Network Working Group INTERNET-DRAFT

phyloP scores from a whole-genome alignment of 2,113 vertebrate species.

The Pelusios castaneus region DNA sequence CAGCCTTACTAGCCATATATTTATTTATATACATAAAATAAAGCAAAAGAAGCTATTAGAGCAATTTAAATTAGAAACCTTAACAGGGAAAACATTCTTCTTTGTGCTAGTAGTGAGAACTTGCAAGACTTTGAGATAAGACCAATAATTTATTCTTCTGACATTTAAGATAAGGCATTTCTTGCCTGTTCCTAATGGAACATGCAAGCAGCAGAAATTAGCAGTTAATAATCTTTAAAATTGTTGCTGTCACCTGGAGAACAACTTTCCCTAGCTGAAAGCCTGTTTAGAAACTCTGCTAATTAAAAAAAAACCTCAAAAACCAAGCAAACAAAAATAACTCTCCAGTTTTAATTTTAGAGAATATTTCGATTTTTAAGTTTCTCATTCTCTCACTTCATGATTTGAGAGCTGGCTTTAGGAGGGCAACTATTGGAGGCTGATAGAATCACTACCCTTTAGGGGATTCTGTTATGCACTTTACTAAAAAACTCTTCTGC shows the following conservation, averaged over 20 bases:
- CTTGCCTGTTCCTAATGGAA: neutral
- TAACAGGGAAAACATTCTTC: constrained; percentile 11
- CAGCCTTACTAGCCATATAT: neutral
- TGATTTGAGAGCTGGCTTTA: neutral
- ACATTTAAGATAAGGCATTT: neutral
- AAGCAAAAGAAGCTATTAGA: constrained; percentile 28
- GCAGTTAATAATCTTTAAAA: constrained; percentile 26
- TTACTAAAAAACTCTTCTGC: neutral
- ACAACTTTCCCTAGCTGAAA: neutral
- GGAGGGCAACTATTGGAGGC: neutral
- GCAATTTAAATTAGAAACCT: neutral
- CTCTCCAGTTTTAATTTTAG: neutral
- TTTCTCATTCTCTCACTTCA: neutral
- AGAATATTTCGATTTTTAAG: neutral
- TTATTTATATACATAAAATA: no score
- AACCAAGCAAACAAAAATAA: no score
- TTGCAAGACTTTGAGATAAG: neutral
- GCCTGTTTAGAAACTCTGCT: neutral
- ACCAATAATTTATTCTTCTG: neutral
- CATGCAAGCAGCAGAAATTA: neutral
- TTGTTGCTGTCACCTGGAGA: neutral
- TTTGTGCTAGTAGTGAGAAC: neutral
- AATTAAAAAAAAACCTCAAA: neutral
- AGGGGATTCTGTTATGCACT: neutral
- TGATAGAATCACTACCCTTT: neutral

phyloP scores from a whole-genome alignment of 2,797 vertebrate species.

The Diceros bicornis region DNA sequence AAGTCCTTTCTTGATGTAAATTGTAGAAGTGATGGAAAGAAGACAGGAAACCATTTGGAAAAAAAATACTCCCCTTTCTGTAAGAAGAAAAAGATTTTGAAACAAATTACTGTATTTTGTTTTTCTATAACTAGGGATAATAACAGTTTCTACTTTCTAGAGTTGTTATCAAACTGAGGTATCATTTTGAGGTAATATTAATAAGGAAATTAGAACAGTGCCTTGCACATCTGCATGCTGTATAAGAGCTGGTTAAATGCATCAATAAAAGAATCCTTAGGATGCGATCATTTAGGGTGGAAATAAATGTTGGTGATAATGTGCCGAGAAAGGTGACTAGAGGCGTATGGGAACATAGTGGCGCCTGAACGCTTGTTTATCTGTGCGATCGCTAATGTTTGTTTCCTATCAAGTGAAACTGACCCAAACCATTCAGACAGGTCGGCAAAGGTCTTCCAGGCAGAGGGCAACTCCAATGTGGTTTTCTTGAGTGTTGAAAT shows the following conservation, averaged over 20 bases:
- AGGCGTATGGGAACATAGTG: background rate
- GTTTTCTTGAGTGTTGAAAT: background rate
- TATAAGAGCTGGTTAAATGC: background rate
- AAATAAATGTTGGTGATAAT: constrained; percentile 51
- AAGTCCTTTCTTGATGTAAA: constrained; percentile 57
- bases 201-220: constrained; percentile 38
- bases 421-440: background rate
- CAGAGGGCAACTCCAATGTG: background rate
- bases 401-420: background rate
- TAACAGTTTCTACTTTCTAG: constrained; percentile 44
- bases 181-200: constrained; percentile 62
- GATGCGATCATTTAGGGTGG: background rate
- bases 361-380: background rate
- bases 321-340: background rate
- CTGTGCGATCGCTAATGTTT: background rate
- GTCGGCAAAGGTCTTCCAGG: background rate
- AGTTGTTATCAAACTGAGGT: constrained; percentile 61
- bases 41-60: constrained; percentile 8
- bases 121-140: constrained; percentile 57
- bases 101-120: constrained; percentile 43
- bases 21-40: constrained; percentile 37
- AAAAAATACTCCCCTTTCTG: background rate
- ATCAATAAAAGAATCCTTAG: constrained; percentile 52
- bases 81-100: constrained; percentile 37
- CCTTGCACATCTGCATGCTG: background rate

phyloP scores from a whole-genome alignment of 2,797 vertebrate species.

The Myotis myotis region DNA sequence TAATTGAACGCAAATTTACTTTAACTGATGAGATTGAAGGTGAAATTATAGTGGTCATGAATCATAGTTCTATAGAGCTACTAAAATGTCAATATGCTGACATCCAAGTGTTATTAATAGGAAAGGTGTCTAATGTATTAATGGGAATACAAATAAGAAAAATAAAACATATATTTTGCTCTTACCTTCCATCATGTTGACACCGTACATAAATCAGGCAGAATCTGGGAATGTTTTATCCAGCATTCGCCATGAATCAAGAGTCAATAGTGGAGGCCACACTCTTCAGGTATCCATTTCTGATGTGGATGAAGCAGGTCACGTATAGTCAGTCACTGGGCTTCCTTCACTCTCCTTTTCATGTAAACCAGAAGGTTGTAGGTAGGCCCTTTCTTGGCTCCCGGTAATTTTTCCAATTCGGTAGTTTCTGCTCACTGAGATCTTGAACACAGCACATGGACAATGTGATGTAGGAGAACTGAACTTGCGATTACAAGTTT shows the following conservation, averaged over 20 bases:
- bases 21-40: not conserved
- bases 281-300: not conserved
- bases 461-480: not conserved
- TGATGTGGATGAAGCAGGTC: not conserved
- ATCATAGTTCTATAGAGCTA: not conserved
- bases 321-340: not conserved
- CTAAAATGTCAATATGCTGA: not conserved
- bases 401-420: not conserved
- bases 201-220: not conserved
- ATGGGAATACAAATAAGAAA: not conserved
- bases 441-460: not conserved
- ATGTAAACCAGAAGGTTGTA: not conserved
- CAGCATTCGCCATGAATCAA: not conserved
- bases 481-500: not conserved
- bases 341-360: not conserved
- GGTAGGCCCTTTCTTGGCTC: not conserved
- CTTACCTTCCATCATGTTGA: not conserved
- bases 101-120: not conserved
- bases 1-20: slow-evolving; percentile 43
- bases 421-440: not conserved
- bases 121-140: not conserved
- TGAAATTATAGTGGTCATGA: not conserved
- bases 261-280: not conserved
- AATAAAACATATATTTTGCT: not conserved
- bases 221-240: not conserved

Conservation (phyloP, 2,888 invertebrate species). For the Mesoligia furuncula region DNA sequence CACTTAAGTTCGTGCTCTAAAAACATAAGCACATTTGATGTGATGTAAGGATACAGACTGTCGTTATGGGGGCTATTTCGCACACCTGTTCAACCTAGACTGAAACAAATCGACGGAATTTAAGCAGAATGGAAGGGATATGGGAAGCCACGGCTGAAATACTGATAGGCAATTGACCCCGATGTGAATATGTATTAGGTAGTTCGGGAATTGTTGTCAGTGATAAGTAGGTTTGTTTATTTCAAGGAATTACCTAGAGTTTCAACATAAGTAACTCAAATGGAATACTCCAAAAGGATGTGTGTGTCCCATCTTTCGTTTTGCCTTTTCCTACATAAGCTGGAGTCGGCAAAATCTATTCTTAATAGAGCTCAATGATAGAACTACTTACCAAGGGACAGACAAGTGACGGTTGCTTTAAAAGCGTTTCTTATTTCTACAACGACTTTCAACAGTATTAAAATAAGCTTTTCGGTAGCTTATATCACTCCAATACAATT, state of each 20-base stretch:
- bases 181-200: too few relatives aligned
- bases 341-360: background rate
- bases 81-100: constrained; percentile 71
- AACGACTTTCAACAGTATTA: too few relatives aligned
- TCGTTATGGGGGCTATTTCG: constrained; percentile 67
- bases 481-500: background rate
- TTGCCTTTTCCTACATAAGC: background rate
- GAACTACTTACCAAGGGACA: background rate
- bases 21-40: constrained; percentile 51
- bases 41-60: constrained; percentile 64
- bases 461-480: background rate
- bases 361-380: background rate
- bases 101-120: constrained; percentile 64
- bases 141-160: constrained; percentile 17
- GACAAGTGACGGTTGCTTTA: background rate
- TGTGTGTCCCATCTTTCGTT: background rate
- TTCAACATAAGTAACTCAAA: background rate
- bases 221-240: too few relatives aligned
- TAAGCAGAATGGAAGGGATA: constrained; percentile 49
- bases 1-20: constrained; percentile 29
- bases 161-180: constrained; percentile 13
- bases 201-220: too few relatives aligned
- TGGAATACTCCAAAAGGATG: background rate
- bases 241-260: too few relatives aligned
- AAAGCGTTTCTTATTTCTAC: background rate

Expires in: December 2006Scott Poretsky Reef Point Systems Shankar Rao Qwest Communications October 2006 Methodology Guidelines for Accelerated Stress Benchmarking <draft-ietf-bmwg-acc-bench-meth-05.txt><draft-ietf-bmwg-acc-bench-meth-06.txt> Intellectual Property Rights (IPR) statement: By submitting this Internet-Draft, each author represents that any applicable patent or other IPR claims of which he or she is aware have been or will be disclosed, and any of which he or she becomes aware will be disclosed, in accordance with Section 6 of BCP 79. Status of this Memo Internet-Drafts are working documents of the Internet Engineering Task Force (IETF), its areas, and its working groups. Note that other groups may also distribute working documents as Internet-Drafts. Internet-Drafts are draft documents valid for a maximum of six months and may be updated, replaced, or obsoleted by other documents at any time. It is inappropriate to use Internet-Drafts as reference material or to cite them other than as "work in progress." The list of current Internet-Drafts can be accessed at http://www.ietf.org/ietf/1id-abstracts.txt. The list of Internet-Draft Shadow Directories can be accessed at http://www.ietf.org/shadow.html. Copyright Notice Copyright (C) The Internet Society (2006). ABSTRACT Routers in an operational network are simultaneouslyconfigured Withwith multiple protocols and security policies while simultaneously forwarding traffic and being managed. To accurately benchmark a router for deployment it is necessary thatto test the router be tested in these simultaneousunder accelerated operational conditions, which is known as Stress Testing. This document provides the Methodology Guidelines for performing AcceleratdAccelerated Stress Benchmarking of networking devices. Descriptions of Test Topology, Benchmarks and Reporting Format are provided in addition to procedures for conducting various test cases. The methodology is to be used with the companion terminology document . These guidelines can be used as the basis for additional methodology documents that benchmark stress conditions for specific network technologies. for Accelerated Stress Benchmarking Table of Contents 1. Introduction ............................................... 2 2. Existing definitions ....................................... 3 3. Test Setup.................................................. 3 3.1 Test Topologies............................................ 3 3.2 Test Considerations........................................ 3 3.3 Reporting Format........................................... 4 3.3.1 Configuration Sets....................................... 5 3.3.2 Startup Conditions....................................... 6 3.3.3 Instability Conditions................................... 6 3.3.4 Benchmarks............................................... 7 4. ExampleStress Test Case Procedure................................. 7Procedure...................................... 8 4.1 General Methodology with Multiple Instability Conditions... 8 4.2 General Methodology with a Single Instability Condition....10 5. IANA Considerations......................................... 8Considerations.........................................11 6. Security Considerations..................................... 9Considerations.....................................11 7. Normative References........................................ 9References........................................11 8. Informative References......................................10References......................................11 9. Author's Address............................................10Address............................................12 1. Introduction Router testing benchmarks have consistently been made in a monolithic fashion wherein a single protocol or behavior is measured in an isolated environment. It is important to know the limits for a networking device's behavior for each protocol in isolation, however this does not produce a reliable benchmark of the device's behavior in an operational network. Routers in an operational network are simultaneouslyconfigured with multiple protocols and security policies while simultaneously forwarding traffic and being managed. To accurately benchmark a router for deployment it is necessary to test that router in operational conditions by simultaneously configuring and scaling network protocols and security policies, forwarding traffic, and managing the device. It is helpful to accelerate these network operational conditions with Instability Conditions  so that the networking devices are stress tested. This document provides the Methodology for performing Stress Benchmarking of networking devices. Descriptions of Test Topology, Benchmarks and Reporting Format are provided in addition to procedures for conducting various test cases. The methodology is to be used with the companion terminology document . Stress Testing of networking devices provides the following benefits: 1. Evaluation of multiple protocols enabled simultaneously as configured in deployed networks 2. Evaluation of Systemsystem and Software Stabilitysoftware stability 3. Evaluation of Manageabilitymanageability under stressful conditions 4. Identification of Buffer Overflowbuffer overflow conditions 5. Identification of Software Codingsoftware coding bugs such as: a. Memory Leaksleaks b. Suboptimal CPU Utilizationutilization c. Coding Logiclogic for Accelerated Stress Benchmarking These benefits produce significant advantages for network operations: 1. Increased stability of routers and protocols 2. Hardened routers to DoS attacks 3. Verified manageability under stress 4. Planning router resources for growth and scale 2. Existing definitions The key words "MUST", "MUST NOT", "REQUIRED", "SHALL", "SHALL NOT", "SHOULD", "SHOULD NOT", "RECOMMENDED", "MAY", and "OPTIONAL" in this document are to be interpreted as described in BCP 14, RFC 2119 . RFC 2119 defines the use of these key words to help make the intent of standards track documents as clear as possible. While this document uses these keywords, this document is not a standards track document. Terms related to Accelerated Stress Benchmarking are defined in . 3. Test Setup 3.1 Test Topologies Figure 1 shows the physical configuration to be used for the methodologies provided in this document. The number of interfaces between the tester and DUT will scale depending upon the number of control protocol sessions and traffic forwarding interfaces. A separate device may be required to externally manage the device in the case that the test equipment does not support such functionality. Figure 2 shows the logical configuration for the stress test methodologies. Each plane mayMAY be emulated by single or multiple test equipment. 3.2 Test Considerations The Accelerated Stress Benchmarking test can be applied in service provider test environments to benchmark DUTs under stress in an environment that is reflective ofreflects conditions found in an operational network. A particular Configuration Set is defined and the DUT is benchmarked using this configuration set and the Instability Conditions. Varying Configuration Sets and/or Instability Conditions applied in an iterative fashion can provide an accurate characterization of the DUT to help determine future network deployments. For the management plane SNMP Gets SHOULD be performed continuously. Management sessions SHOULD be open simultaneously and be repeatedly open and closed using access protocols such as telnet and SSH. Open management sessions SHOULD have valid and invalid configuration and show commands entered. For the security plane, tunnels for protocols such as IPsec SHOULD be established and flapped. Policies for Firewalls and ACLs SHOULD be repeatedly added and removed via management sessions. for Accelerated Stress Benchmarking ___________ | DUT | ___|Management | | | | | ----------- \/ ___________ | | | DUT | |--->| |<---| xN | ----------- | xN interfaces | | interfaces | ___________ | | | | | |--->| Tester |<---| | | ----------- Figure 1. Physical Configuration ___________ ___________ | Control | | Management| | Plane |___ ___| Plane | | | | | | | ----------- | | ----------- \/ \/ ___________ ___________ | Security | | |<-----------| Plane | | DUT | | | |--->| |<---| ----------- | ----------- | | | | ___________ | | | Data | | |--->| Plane |<---| | | ----------- Figure 2. Logical Configuration 3.3 Reporting Format Each methodology requires reporting of information for test repeatability when benchmarking the same or different devices. The information that are the Configuration Sets, Instability Conditions, and Benchmarks, as defined in . Example reporting formats for each are provided below. Benchmarks MUST be reported as provided below. for Accelerated Stress Benchmarking 3.3.1 Configuration Sets The minimum Configuration Set that MUST be used is as follows: PARAMETER UNITS Number of IGP Adjacencies Adjacencies Number of IGP Routes Routes Number of Nodes per Area Nodes Number of Areas per Node Areas SNMP GET Rate SNMP Gets/minute Telnet Establishment Rate Sessions/Hour Concurrent Telnet Sessions Sessions FTP Establishment Rate Sessions/Hour Concurrent FTP Session Sessions SSH Establishment Rate Sessions/Hour Concurrent SSH sessions Sessions DATA TRAFFIC Traffic Forwarding Enabled/Disabled Aggregate Offered Load bps (or pps) Number of Ingress Interfaces interfaces Number of Egress Interfaces interfaces Packet Size(s) bytes Offered Load (interface) array of bps Number of Flows flows Encapsulation(flow) array of encapsulation types Configuration Sets mayMAY include and are not limited to the following examples. Example Routing Protocol Configuration Set- PARAMETER UNITS BGP Enabled/Disabled Number of EBGP Peers Peers Number of IBGP Peers Peers Number of BGP Route Instances Routes Number of BGP Installed Routes Routes MBGP Enabled/Disabled Number of MBGP Route Instances Routes Number of MBGP Installed Routes Routes IGP Enabled/Disabled IGP-TE Enabled/Disabled Number of IGP Adjacencies Adjacencies Number of IGP Routes Routes Number of Nodes per Area Nodes Number of Areas per Node Areas Example MPLS Protocol Configuration Set- PARAMETER UNITS MPLS-TE Enabled/Disabled Number of Tunnels as Ingress Tunnels Number of Tunnels as Mid-Point Tunnels Number of Tunnels as Egress Tunnels LDP Enabled/Disabled Number of Sessions Sessions Number of FECs FECs for Accelerated Stress Benchmarking Example Multicast Protocol Configuration Set- PARAMETER UNITS PIM-SM Enabled/Disabled RP Enabled/Disabled Number of Multicast Groups Groups MSDP Enabled/Disabled Example Data Plane Configuration Set- PARAMETER UNITS Traffic Forwarding Enabled/Disabled Aggregate Offered Load bps (or pps) Number of Ingress Interfaces numberinterfaces Number of Egress Interfaces numberinterfaces TRAFFIC PROFILE Packet Size(s) bytes Offered Load (interface) array of bps Number of Flows numberflows Encapsulation(flow) array of encapsulation type Stress BenchmarkingExample Management Configuration Set- PARAMETER UNITS SNMP GET Rate SNMP Gets/minute Logging Enabled/Disabled Protocol Debug Enabled/Disabled Telnet Rate Sessions/Hour FTPEstablishment Rate Sessions/Hour Concurrent Telnet Sessions Sessions FTP Establishment Rate Sessions/Hour Concurrent FTP Session Sessions SSH Establishment Rate Sessions/Hour Concurrent SSH sessions Sessions Packet Statistics Collector Enabled/Disabled Statistics Sampling Rate X:1 packets Example Security Configuration Set - PARAMETER UNITS Packet Filters Enabled/Disabled Number of Filters For-Me numberfilters Number of Filter Rules For-Me numberrules Number of Traffic Filters numberfilters Number of Traffic Filter Rules numberrules IPsec tunnels number SSH Enabled/Disabled Number of simultaneous SSH sessions numbertunnels RADIUS Enabled/Disabled TACACS Enabled/Disabled Example SIP Configuration Set - PARAMETER UNITS Session Rate Sessions per Second Media Streams per Session Streams per session Total Sessions Sessions for Accelerated Stress Benchmarking 3.3.2 Startup Conditions Startup Conditions mayMAY include and are not limited to the following examples: PARAMETER UNITS EBGP peering sessions negotiated Total EBGP Sessions IBGP peering sessions negotiated Total IBGP Sessions ISIS adjacencies established Total ISIS Adjacencies ISIS routes learned rate ISIS Routes per Second IPsec tunnels negotiated Total IPsec Tunnels IPsec tunnel establishment rate IPsec tunnels per second 3.3.3 Instability Conditions Instability Conditions mayMAY include and are not limited to the following examples: PARAMETER UNITS Interface Shutdown Cycling Rate interfaces per minute ISIS Route Flap Rate routes per minutes LSP Reroute Rate LSP per minute Overloaded Links number Amount Links Overloaded % of bandwidth FTP Rate Mb/minute IPsec Tunnel Flap Rate tunnels per minute Filter Policy Changes policies per hour SSH Session Rate SSH sessions per hour Telnet Session Rate Telnet session per hour Command Entry Rate Commands per Hour Message Flood Rate Messages per second Stress Benchmarking3.3.4 Benchmarks Benchmarks are as defined in  and listedMUST be reported as follow: PARAMETER UNITS PHASE Stable Aggregate Forwarding Rate pps Startup Stable Latency seconds Startup Stable Session Count sessions Startup Unstable Aggregate Forwarding Rate pps Instability Degraded Aggregate Forwarding Rate pps Instability Ave. Degraded Aggregate Forwarding Rate pps Instability Unstable Latency seconds Instability Unstable Uncontrolled Sessions Lost sessions Instability Recovered Aggregate Forwarding Rate pps Recovery Recovered Latency seconds Recovery Recovery Time seconds Recovery Recovered Uncontrolled Sessions sessions Recovery for Accelerated Stress Benchmarking 4. ExampleStress Test CaseProcedure 4.1 General Methodology with Multiple Instability Conditions Objective To benchmark the DUT under accelerated stress when there are multiple instability conditions. Procedure 1. Report Configuration Set 2. Begin Startup Conditions with the DUT 3. Establish Configuration Sets with the DUT 4. Report Stability Benchmarks 5. Apply Instability Conditions 6. Apply Instability Condition specific to test case. 7. Report Instability Benchmarks 8. Stop applying all Instability Conditions 9. Report Recovery Benchmarks 10. Optional - Change Configuration Set and/or Instability Conditions for next iteration Expected Results Ideally the Forwarding Rates, Latencies, and Session Counts will be neasured to be the same at each phase. If no packet or session loss occurs then the Instability Conditions MAY be increased for a repeated iteration (step 10 of the procedure). Example Procedure 1. Report Configuration Set BGP Enabled 10 EBGP Peers 30 IBGP Peers 500K BGP Route Instances 160K BGP FIB Routes ISIS Enabled ISIS-TE Disabled 30 ISIS Adjacencies 10K ISIS Level-1 Routes 250 ISIS Nodes per Area MPLS Disabled IP Multicast Disabled IPsec Enabled 10K IPsec tunnels 640 Firewall Policies 100 Firewall Rules per Policy for Accelerated Stress Benchmarking Traffic Forwarding Enabled Aggregate Offered Load 10Gbps 30 Ingress Interfaces 30 Egress Interfaces Packet Size(s) = 64, 128, 256, 512, 1024, 1280, 1518 bytes Forwarding Rate[1..30] = 1Gbps 10000 Flows Encapsulation[1..5000] = IPv4 Encapsulation[5001.10000] = IPsec Stress BenchmarkingLogging Enabled Protocol Debug Disabled SNMP Enabled SSH Enabled 10 Concurrent SSH Sessions FTP Enabled RADIUS Enabled TACACS Disabled Packet Statistics Collector Enabled 2. Begin Startup Conditions with the DUT 10 EBGP peering sessions negotiated 30 EBGP peering sessions negotiated 1K BGP routes learned per second 30 ISIS Adjacencies 1K ISIS routes learned per second 10K IPsec tunnels negotiated 3. Establish Configuration Sets with the DUT 4. Report Stability Benchmarks as follow: Stable Aggregate Forwarding Rate Stable Latency Stable Session Count It is RECOMMENDED that the benchmarks be measured and recorded at one-second intervals. 5. Apply Instability Conditions Interface Shutdown Cycling Rate = 1 interface every 5 minutes BGP Session Flap Rate = 1 session every 10 minutes BGP Route Flap Rate = 100 routes per minute ISIS Route Flap Rate = 100 routes per minute IPsec Tunnel Flap Rate = 1 tunnel per minute Overloaded Links = 5 of 30 Amount Links Overloaded = 20% SNMP GETs = 1 per sec SSH Session Rate = 6 sessions per hour SSH Session Duration = 10 minutes Command Rate via SSH = 20 commands per minute for Accelerated Stress Benchmarking FTP Restart Rate = 10 continuous transfers (Puts/Gets) per hour FTP Transfer Rate = 100 Mbps Statistics Sampling Rate = 1:1 packets RADIUS Server Loss Rate = 1 per Hour RADIUS Server Loss Duration = 3 seconds 6. Apply Instability Condition specific to test case. Stress Benchmarking7. Report Instability Benchmarks as follow: Unstable Aggregate Forwarding Rate Degraded Aggregate Forwarding Rate Ave. Degraded Aggregate Forwarding Rate Unstable Latency Unstable Uncontrolled Sessions Lost It is RECOMMENDED that the benchmarks be measured and recorded at one-second intervals. 8. Stop applying all Instability Conditions 9. Report Recovery Benchmarks as follow: Recovered Aggregate Forwarding Rate Recovered Latency Recovery Time Recovered Uncontrolled Sessions Lost It is RECOMMENDED that the benchmarks be measured and recorded at one-second intervals. 10. Optional - Change Configuration Set and/or Instability Conditions for next iteration 4.2 General Methodology with a Single Instability Condition Objective To benchmark the DUT under accelerated stress when there is a single instability conditions. Procedure 1. Report Configuration Set 2. Begin Startup Conditions with the DUT 3. Establish Configuration Sets with the DUT 4. Report Stability Benchmarks 5. Apply single Instability Condition 6. Report Instability Benchmarks 7. Stop applying all Instability Condition 8. Report Recovery Benchmarks 9. Optional - Change Configuration Set and/or Instability Conditions for next iteration for Accelerated Stress Benchmarking Expected Results Ideally the Forwarding Rates, Latencies, and Session Counts will be neasured to be the same at each phase. If no packet or session loss occurs then the Instability Conditions MAY be increased for a repeated iteration (step 10 of the procedure). 5. IANA Considerations This document requires no IANA considerations. 6. Security Considerations Documents of this type do not directly affect the security of the Internet or of corporate networks as long as benchmarking is not performed on devices or systems connected to operating networks. 7. Normative References  Bradner, S., Editor, "Benchmarking Terminology for Network Interconnection Devices", RFC 1242, October 1991.  Mandeville, R., "Benchmarking Terminology for LAN Switching Devices", RFC 2285, JuneOctober 1998.  Bradner, S. and McQuaid, J., "Benchmarking Methodology for Network Interconnect Devices", RFC 2544, March 1999.  Poretsky, S. and Rao, S., "Terminology for Accelerated Stress Benchmarking", draft-ietf-bmwg-acc-bench-term-09,draft-ietf-bmwg-acc-bench-term-10, work in progress, JuneOctober 2006. Stress Benchmarking Poretsky, S., "Benchmarking Terminology for IGP Data Plane Route Convergence", draft-ietf-bmwg-igp-dataplane-conv-term-11, work in progress, June 2006. Bradner, S., "Key words for use in RFCs to Indicate Requirement Levels", RFC 2119, March 1997. 8. Informative References [RFC3871] RFC 3871 "Operational Security Requirements for Large Internet Service Provider (ISP) IP Network Infrastructure. G. Jones, Ed.. IETF, September 2004. [NANOG25] "Core Router Evaluation for Higher Availability", Scott Poretsky, NANOG 25, JuneOctober 8, 2002, Toronto, CA. [IEEECQR] "Router Stress Testing to Validate Readiness for Network Deployment", Scott Poretsky, IEEE CQR 2003. [CONVMETH] Poretsky, S., "Benchmarking Methodology for IGP Data Plane Route Convergence", draft-ietf-bmwg-igp-dataplane-conv-meth-11, work in progress, JuneOctober 2006. for Accelerated Stress Benchmarking 9. Author's Address Scott Poretsky Reef Point Systems 8 New England Executive Park Burlington, MA 01803 USA Phone: + 1 781 395 5090 EMail: firstname.lastname@example.org Shankar Rao 1801 California Street 8th Floor Qwest Communications Denver, CO 80202 USA Phone: + 1 303 437 6643 Email: email@example.com for Accelerated Stress Benchmarking Full Copyright Statement Copyright (C) The Internet Society (2006). This document is subject to the rights, licenses and restrictions contained in BCP 78, and except as set forth therein, the authors retain all their rights. 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